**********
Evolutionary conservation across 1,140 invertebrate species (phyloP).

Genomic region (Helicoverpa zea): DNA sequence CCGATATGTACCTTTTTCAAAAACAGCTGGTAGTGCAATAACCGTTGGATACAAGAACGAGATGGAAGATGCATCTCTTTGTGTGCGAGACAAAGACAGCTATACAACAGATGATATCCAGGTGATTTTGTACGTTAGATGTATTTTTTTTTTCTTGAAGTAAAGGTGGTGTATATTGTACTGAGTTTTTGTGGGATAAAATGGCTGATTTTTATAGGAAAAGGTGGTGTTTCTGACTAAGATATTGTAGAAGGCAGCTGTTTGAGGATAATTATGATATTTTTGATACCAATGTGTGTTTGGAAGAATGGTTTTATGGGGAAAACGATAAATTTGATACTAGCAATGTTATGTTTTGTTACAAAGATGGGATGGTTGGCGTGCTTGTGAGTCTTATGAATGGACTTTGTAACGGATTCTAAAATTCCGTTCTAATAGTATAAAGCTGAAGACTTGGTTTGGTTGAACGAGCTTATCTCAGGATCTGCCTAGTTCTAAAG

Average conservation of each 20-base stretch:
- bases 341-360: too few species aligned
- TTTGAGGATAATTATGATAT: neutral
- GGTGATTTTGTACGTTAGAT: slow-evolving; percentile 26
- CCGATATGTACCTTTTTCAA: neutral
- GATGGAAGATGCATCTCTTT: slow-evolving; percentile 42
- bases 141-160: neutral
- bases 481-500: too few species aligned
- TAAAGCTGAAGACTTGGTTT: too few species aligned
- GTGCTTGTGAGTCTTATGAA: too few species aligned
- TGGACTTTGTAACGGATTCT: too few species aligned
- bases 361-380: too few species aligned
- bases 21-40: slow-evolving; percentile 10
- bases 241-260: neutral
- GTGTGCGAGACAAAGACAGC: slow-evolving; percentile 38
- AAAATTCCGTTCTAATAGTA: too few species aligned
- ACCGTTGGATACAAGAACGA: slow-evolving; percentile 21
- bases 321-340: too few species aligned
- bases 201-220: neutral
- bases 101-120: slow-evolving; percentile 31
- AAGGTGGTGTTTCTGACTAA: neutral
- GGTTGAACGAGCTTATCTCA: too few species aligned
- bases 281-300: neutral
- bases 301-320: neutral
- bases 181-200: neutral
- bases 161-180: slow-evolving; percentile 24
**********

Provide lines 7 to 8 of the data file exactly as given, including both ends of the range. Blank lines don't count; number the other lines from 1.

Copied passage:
- CCGATATGTACCTTTTTCAA: neutral
- GATGGAAGATGCATCTCTTT: slow-evolving; percentile 42